Achieve 75 percent of eligible physicians successfully attesting at least once for Stage One Meaningful Use.

      Meaningful Use is a federal program that incentivizes the use of an electronic health record (EHR) system to improve patient care. When a qualifying hospital and its individual physicians can show that they are using certified EHR technology to achieve health and efficiency goals in a “meaningful way,” a significant financial incentive is awarded through the Medicare and Medicaid program.

      BMC surpassed this goal, with 91 percent of physicians successfully attesting by the end of 2013.

      “Administrative and clinical leaders collaborated to ensure we delivered on our commitment to achieve Meaningful Use of the Electronic Heath Record,” says Davidoff. “All involved were very focused on the Quality of Care metrics and on improving communication with our patients.”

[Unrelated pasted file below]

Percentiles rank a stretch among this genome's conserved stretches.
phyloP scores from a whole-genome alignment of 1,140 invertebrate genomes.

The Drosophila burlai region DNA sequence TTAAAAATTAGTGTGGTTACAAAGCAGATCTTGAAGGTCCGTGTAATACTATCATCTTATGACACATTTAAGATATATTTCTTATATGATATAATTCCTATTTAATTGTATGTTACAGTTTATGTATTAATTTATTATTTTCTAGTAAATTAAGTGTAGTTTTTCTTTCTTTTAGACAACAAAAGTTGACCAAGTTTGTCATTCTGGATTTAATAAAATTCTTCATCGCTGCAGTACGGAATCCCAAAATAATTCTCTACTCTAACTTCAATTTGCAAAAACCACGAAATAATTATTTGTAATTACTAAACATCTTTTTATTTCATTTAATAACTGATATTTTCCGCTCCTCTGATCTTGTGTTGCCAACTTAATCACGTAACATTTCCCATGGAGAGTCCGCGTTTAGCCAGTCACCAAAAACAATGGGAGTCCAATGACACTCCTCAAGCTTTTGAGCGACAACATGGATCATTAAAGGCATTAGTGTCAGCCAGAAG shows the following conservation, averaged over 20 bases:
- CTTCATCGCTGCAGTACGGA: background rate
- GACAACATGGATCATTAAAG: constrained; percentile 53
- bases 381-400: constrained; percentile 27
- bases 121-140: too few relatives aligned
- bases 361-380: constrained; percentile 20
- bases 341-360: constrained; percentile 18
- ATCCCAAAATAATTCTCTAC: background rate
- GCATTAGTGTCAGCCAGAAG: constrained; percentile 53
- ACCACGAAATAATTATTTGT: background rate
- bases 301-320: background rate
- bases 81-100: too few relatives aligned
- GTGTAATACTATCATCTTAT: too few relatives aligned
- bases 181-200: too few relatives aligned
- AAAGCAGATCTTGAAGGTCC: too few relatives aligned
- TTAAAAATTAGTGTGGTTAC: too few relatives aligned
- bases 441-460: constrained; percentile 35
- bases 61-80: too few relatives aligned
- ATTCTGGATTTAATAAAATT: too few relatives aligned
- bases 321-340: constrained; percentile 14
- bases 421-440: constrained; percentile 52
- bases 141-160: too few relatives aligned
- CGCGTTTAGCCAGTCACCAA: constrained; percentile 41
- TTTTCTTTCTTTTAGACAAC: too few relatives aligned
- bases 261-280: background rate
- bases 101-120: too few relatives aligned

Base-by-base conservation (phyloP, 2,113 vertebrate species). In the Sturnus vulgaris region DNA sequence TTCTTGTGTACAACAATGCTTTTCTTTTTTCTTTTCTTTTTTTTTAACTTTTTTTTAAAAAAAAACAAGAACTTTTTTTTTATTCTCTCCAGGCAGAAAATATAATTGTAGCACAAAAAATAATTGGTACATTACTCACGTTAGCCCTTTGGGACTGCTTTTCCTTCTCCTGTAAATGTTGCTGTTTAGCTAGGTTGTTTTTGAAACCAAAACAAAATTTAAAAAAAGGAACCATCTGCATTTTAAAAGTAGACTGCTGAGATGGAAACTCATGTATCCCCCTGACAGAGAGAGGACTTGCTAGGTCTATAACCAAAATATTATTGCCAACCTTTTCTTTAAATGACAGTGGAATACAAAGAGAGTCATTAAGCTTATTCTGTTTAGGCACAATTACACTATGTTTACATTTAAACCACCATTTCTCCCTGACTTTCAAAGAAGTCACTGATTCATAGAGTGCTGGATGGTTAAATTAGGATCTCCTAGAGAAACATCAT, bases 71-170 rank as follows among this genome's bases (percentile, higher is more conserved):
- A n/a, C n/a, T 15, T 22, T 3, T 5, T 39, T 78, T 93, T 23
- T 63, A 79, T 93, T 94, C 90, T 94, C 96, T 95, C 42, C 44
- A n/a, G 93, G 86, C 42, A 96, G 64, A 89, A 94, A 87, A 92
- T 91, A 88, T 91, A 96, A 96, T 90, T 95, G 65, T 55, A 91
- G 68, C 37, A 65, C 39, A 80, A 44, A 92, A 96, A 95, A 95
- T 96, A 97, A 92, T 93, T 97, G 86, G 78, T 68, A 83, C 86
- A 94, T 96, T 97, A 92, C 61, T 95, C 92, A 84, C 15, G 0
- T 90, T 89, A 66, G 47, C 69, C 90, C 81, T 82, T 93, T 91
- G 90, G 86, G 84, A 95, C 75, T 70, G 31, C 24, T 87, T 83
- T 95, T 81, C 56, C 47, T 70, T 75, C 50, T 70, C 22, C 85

• Patient Access:
      Schedule 75 percent of new primary care patients to be seen within 14 days (by achieving an FY14 average of 75 percent or higher or 75 percent or higher during four of the last six months of FY14).

      BMC achieved this goal, scheduling 85 percent of new primary care patients to be seen within 14 days. The recruitment of new primary care physicians to the campus contributed to BMC achieving this goal.

      Schedule 45 percent of new specialty care patients to be seen within 14 days (by achieving an FY14 average of 45 percent or higher or 45 percent or higher during 4 of the last 6 months of FY14).

      BMC achieved this goal, scheduling 45 percent of new specialty care patients to be seen within 14 days.